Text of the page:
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CO Public Utilities Commission Rejects Xcel Energy’s Bid To Collect Remaining $16.6 Million in SmartGridCity Costs

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I last wrote on this topic a couple of months ago, following a Denver Post article that started with a Judge’s decision that ratepayers should not be responsible for cost overruns associated with Xcel’s SmartGridCity program.  The judge’s decision was not the final step in the matter.  As a matter of course, the final step was the Colorado’s Public Utilities’ Commission decision whether to grant Xcel’s request to collect $16.6 million from Colorado ratepayers.

If this is the first time you’ve read about this, here is a short history.  In 2008, Xcel proposed SmartGridCity, in which they would install approximately 50,000 smart meters in the city of Boulder by year’s end.  It was one of the most ambitious smart grid projects announced at the time.  Xcel’s proposal totaled $15 million in costs, which they themselves would completely bear.  Seven partner companies were supposed to pay for the remainder of the $100 million project.  A little something called the Great Recession got in the way, along with little transparency and project mismanagement on Xcel’s part.  Today, 23,000 smart meters are installed – at a cost of $44.5 million, triple the original estimate for less than half the project deployment.  The PUC previously approved Xcel’s request for $27.9 million, which is currently collected through customer rates, not from Xcel’s assets.

Thankfully, the PUC decided today to reject Xcel’s request with prejudice, which means Xcel cannot appeal the decision.  I support this decision mainly because I do not think Xcel should saddle regional ratepayers with costs for benefits they cannot receive.  That is a disgusting business practice and terrible precedent to set for future projects.  In a similar vein, Xcel’s success in expanding a coal plant in Pueblo, CO seemed to many to be a grab at capital to pad profit.  Ratepayers overwhelmingly rejected the plant’s expansion because it would generate more electricity than demanded by the population as well as its long life: Xcel stuck CO with this expanded plant for the next 50 years.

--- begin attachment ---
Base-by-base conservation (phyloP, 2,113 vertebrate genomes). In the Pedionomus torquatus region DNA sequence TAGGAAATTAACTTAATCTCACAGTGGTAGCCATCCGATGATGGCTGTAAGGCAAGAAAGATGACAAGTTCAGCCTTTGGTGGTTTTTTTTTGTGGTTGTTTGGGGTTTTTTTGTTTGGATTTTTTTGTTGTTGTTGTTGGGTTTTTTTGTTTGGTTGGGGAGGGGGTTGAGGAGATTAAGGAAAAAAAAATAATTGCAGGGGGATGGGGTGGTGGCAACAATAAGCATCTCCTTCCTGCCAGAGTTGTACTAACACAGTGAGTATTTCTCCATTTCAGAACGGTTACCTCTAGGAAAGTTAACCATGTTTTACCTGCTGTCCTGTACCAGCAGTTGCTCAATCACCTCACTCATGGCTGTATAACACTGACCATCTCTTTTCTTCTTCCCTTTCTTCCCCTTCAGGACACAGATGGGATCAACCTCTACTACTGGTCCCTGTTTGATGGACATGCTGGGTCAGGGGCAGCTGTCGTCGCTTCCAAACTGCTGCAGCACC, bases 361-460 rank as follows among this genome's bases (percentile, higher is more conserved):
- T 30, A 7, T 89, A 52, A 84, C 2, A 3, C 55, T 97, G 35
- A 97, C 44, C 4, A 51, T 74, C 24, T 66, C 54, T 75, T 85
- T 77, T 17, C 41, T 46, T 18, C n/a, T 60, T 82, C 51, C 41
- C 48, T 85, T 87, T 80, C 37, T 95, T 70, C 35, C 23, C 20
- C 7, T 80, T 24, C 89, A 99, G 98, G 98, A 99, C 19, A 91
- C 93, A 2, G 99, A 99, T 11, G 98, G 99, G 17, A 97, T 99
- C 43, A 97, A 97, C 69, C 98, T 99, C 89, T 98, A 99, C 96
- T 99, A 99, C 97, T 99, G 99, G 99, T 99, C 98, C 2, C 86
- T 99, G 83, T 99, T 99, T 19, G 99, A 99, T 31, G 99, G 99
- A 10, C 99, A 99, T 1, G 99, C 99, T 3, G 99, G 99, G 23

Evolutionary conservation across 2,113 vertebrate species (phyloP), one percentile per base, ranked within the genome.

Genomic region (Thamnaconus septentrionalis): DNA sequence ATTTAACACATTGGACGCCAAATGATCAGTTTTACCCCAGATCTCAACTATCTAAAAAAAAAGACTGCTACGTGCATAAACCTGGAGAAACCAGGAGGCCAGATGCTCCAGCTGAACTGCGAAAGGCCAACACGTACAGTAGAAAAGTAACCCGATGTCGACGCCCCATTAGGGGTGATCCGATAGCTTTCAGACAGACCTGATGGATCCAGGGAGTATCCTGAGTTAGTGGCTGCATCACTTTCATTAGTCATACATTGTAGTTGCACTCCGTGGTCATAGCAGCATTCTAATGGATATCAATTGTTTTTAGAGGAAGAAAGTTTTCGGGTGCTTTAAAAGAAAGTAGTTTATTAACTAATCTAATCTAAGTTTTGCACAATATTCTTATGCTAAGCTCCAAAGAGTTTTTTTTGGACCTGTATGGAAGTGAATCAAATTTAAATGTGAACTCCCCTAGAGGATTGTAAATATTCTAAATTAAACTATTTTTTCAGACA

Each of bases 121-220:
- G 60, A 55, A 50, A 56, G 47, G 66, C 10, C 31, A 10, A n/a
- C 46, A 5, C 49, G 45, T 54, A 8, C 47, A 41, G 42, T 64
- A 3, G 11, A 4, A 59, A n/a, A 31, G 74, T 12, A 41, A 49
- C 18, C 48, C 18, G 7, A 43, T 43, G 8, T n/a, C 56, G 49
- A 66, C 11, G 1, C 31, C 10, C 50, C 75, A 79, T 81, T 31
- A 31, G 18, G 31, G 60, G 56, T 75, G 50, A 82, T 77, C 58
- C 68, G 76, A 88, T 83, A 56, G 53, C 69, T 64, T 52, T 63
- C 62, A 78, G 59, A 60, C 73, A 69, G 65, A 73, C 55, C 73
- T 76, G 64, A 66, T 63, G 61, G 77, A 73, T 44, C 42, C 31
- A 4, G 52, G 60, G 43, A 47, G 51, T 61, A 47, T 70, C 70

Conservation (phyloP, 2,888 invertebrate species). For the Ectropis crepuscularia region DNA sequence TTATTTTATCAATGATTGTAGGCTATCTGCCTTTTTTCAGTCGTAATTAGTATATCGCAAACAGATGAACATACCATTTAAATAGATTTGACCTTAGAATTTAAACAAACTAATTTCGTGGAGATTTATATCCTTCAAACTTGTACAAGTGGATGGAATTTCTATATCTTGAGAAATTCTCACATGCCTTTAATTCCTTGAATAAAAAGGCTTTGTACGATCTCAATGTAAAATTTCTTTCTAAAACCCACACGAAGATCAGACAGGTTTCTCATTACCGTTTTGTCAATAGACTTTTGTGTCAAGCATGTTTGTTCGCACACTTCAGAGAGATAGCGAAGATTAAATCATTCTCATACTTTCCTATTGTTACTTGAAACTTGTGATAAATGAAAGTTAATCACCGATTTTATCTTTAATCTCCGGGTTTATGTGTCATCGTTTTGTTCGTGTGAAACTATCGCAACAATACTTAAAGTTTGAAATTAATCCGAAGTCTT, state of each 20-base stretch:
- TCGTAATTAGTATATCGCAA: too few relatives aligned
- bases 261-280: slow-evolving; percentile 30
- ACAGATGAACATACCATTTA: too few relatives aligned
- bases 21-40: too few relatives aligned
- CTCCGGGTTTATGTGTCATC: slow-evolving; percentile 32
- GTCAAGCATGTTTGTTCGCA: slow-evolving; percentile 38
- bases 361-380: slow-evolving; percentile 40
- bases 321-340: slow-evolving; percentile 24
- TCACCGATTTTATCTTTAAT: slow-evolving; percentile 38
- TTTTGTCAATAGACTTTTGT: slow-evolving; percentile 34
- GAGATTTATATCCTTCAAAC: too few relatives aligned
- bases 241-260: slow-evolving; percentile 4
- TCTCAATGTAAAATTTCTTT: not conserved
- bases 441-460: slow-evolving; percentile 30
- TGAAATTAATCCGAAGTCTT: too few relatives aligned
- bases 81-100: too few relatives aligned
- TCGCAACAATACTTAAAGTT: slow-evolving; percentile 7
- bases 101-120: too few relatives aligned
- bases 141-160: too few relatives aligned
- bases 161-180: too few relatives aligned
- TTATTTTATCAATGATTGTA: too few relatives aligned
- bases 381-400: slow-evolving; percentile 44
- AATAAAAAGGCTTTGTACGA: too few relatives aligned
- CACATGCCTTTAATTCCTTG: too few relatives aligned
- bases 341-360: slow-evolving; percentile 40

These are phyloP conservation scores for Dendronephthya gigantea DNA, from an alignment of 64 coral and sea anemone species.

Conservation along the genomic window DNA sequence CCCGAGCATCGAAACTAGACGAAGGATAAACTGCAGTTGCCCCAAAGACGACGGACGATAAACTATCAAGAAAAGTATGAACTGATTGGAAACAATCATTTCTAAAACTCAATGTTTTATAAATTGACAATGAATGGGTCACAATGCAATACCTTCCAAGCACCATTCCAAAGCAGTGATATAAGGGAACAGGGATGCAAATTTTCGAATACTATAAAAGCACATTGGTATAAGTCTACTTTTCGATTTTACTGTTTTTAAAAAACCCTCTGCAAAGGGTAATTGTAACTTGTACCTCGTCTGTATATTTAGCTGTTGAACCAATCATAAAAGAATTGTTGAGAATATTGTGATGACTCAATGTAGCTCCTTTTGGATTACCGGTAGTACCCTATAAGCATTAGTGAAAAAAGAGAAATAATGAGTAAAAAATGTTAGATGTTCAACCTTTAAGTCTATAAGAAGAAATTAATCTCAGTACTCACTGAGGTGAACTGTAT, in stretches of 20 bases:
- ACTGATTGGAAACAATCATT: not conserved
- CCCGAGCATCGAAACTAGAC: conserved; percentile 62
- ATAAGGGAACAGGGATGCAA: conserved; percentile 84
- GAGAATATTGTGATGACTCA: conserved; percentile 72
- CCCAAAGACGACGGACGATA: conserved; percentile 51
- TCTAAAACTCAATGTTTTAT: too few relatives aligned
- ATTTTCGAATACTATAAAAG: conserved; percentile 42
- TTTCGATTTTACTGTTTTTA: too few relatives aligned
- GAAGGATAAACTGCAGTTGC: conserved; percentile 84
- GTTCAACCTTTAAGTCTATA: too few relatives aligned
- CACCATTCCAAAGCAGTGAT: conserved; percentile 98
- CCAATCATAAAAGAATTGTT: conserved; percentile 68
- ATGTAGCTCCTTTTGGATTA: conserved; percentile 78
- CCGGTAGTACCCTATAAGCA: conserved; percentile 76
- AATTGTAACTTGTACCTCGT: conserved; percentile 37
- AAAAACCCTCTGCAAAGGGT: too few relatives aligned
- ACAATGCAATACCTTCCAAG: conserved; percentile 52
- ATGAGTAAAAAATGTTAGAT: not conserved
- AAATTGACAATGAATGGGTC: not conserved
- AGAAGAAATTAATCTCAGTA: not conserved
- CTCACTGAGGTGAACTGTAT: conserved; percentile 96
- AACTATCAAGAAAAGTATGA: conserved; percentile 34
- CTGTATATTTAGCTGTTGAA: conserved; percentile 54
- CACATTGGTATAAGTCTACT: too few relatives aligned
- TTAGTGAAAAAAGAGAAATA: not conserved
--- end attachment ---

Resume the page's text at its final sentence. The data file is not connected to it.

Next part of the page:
I have expressed my frustration with the PUC on occasion.  I do not think they exert the appropriate level of oversight over Xcel when the energy utility asks for rate increases, especially given Xcel’s lack of correctly forecasting generation capacity or demand.  This decision doesn’t atone for past decisions I didn’t agree with, but I am glad of this result.

I reiterate my general support for the smart grid.  I think we will eventually witness a significant transformation of the US’s power sector, including its infrastructure.  Smart grid technologies could usher in an era of increased efficiency.  Energy consumers currently do not have much access to data on their usage.  Many (not all) people could change their consumption habits if they had access to that data.

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